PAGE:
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Blame Botnets For Spam Surge Says Symantec

Botnets are responsible for the majority of spam that make their way into our mailboxes, according to a recent report published by Symantec’s MessageLabs.

The report also points out to the fact botnets are responsible for sending over 87 percent of all spam sent and that new botnets are emerging on the internet.

According to the document, Rustock remains one of largest and oldest botnets in existence and has grown double in size since June while a new botnet by the name of Maazben has emerged and it too is experiencing rapid growth.

The report also says that actions against botnet friendly ISPs have helped in the containment of spam on the internet. However it notes that while some botnets have been affected by closure, newer botnets have quickly emerged to replace them.

Expressing his views on the development Paul Wood, senior analyst at Symantec mentioned “Over the past year, we have seen a number of ISP’s taken offline for hosting botnet activity resulting in a case of sink or swim and an ensuing shift in botnet power."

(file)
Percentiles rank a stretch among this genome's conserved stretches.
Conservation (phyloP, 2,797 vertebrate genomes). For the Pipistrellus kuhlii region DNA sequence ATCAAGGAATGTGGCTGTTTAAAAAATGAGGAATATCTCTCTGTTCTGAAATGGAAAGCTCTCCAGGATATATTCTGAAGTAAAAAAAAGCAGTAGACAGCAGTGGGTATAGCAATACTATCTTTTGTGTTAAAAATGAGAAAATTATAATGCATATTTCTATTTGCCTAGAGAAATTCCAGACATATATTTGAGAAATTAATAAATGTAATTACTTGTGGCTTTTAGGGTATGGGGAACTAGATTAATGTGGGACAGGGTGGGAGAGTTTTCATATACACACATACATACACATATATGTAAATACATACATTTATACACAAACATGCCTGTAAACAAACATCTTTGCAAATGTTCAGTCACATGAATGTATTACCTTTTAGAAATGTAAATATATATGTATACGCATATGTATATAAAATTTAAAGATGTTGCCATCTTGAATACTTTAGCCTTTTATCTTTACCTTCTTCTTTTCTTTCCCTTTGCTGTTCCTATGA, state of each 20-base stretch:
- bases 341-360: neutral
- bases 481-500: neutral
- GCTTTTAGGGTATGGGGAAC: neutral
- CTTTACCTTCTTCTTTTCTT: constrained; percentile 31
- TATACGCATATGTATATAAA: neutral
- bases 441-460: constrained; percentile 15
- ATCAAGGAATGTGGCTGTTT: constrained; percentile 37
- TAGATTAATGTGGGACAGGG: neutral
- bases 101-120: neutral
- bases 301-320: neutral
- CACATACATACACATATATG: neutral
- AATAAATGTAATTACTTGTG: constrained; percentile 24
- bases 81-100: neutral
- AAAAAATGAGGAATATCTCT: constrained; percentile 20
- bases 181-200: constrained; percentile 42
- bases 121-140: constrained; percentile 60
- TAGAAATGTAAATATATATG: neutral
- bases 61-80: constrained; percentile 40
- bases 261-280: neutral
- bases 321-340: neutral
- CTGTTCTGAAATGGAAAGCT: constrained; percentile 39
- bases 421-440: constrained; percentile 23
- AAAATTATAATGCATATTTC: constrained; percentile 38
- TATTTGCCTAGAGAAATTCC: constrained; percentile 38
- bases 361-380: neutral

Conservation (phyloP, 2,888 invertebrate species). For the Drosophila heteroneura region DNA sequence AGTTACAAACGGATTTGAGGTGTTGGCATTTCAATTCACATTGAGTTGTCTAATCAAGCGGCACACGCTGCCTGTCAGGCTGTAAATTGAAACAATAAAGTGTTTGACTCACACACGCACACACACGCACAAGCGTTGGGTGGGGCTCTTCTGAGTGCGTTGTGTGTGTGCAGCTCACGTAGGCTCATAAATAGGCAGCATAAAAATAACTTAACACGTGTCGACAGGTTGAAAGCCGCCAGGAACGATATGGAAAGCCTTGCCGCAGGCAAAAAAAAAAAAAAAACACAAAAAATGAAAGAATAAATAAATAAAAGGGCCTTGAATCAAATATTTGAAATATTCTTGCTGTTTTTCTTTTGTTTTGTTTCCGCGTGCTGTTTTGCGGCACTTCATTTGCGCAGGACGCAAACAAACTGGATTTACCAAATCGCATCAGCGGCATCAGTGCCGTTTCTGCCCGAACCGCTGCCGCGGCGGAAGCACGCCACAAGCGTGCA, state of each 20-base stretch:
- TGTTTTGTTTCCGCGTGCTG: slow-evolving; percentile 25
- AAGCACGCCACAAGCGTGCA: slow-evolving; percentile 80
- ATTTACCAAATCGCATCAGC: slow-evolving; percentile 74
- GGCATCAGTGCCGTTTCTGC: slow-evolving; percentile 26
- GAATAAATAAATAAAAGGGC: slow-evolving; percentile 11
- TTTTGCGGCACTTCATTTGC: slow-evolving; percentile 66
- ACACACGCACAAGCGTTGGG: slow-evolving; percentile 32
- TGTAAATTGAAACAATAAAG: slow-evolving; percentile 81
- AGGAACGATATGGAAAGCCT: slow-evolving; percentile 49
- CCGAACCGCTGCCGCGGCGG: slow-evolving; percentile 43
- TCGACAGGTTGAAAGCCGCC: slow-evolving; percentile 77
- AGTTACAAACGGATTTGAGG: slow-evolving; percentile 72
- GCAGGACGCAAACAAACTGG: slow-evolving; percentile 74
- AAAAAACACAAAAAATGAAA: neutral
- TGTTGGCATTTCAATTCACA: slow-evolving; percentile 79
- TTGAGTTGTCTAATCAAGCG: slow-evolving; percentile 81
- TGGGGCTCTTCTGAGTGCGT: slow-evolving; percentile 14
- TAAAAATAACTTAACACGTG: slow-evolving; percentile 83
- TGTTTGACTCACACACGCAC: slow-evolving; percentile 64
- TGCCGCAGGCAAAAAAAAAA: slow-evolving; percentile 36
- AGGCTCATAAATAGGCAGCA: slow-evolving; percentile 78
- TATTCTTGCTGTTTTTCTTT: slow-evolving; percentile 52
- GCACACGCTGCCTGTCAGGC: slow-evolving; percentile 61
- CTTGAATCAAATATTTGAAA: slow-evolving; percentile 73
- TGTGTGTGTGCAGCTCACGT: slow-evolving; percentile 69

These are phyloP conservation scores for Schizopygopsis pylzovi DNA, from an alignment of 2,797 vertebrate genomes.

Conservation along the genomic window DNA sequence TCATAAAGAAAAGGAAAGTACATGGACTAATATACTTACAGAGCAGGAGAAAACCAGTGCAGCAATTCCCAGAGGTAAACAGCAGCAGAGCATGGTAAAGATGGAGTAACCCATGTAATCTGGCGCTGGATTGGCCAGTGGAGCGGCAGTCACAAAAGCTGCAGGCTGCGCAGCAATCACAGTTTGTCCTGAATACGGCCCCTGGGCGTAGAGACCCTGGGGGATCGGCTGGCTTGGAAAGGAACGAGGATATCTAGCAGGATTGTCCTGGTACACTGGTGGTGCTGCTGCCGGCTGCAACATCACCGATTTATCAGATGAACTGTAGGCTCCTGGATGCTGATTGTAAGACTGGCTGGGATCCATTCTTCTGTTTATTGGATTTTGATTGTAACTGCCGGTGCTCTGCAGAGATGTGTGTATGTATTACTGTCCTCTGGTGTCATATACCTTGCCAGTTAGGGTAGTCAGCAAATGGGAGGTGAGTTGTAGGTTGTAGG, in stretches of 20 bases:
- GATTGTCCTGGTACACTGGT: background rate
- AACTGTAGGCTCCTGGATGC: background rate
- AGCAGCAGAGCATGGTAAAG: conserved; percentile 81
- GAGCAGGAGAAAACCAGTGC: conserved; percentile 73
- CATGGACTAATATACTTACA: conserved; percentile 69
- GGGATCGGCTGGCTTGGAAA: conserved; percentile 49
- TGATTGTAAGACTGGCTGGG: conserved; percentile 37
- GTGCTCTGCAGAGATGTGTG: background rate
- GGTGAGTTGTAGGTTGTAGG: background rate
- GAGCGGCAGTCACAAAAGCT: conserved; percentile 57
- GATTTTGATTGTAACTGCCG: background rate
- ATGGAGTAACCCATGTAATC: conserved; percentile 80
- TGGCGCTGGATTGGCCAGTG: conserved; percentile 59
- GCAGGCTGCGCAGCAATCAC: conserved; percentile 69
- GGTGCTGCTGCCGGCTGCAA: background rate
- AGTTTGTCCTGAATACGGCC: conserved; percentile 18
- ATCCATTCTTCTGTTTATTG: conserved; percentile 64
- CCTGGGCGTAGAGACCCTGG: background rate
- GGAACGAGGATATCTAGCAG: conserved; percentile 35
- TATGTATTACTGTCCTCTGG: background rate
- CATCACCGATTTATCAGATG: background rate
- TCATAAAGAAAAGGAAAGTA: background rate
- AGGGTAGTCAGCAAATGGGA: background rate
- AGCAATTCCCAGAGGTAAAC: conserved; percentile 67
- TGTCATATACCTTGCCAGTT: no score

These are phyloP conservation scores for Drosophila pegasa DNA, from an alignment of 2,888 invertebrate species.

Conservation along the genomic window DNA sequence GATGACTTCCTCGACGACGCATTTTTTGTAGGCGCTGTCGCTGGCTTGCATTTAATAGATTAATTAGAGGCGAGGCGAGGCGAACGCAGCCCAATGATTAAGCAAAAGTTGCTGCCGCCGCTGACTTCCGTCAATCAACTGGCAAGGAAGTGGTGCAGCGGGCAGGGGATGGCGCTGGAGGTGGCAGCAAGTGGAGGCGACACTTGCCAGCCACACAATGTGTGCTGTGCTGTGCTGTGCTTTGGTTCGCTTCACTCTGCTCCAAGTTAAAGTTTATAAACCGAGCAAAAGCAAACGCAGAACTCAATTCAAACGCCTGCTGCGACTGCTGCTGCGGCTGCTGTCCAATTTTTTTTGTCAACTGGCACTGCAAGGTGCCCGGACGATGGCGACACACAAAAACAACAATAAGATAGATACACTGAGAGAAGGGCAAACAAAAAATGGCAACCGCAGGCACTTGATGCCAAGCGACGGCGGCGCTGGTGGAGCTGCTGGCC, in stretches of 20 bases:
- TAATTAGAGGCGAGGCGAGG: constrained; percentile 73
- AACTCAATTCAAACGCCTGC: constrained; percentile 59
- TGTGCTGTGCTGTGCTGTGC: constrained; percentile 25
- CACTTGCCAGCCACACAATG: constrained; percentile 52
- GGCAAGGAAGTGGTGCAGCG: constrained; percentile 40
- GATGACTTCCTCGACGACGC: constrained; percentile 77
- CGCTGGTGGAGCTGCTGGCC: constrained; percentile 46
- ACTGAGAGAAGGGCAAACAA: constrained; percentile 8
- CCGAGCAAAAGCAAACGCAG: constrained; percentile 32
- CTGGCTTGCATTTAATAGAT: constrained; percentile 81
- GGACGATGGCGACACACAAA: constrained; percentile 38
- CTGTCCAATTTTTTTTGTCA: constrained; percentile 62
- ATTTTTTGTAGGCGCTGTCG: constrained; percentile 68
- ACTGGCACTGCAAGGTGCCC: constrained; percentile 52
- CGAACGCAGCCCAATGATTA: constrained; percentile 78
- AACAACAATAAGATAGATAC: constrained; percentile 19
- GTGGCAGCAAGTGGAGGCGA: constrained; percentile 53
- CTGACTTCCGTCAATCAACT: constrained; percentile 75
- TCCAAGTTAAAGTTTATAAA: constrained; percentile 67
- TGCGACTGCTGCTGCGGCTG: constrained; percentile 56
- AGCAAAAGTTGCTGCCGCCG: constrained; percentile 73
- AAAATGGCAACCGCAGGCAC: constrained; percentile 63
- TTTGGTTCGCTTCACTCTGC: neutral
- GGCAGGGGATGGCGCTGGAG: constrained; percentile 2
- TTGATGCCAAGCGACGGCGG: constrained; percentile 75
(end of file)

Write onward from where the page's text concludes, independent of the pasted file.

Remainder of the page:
Unfortunately, botnet technology like any other malware spewing structure evolve constantly which means that even if blacklisted ISPs are closed, criminals will find a way around.

Our Comments

This is particularly true as there is a surge in internet consumption in third world and emerging countries where the exploding number of ISPs make it much easier to start a rogue spam campaign and/or to launch botnet seeding campaigns.

Related Links

Botnets responsible for majority of spam, says Symantec

(CBR Security)

Researchers unmask two faces of zombie networks

(The Register)

Symantec says botnets produce 88% of spam

(Tech Watch)

Symantec sees new botnet players emerge


Désiré has been musing and writing about technology during a career spanning four decades. He dabbled in website building and web hosting when DHTML and frames were en vogue and started writing about the impact of technology on society just before the start of the Y2K hysteria at the turn of the last millennium. Following an eight-year stint at where he discovered the joys of global tech-fests, Désiré now heads up TechRadar Pro. Previously he was a freelance technology journalist at Incisive Media, Breakthrough Publishing and Vnunet, and Business Magazine. He also launched and hosted the first Tech Radio Show on Radio Plus.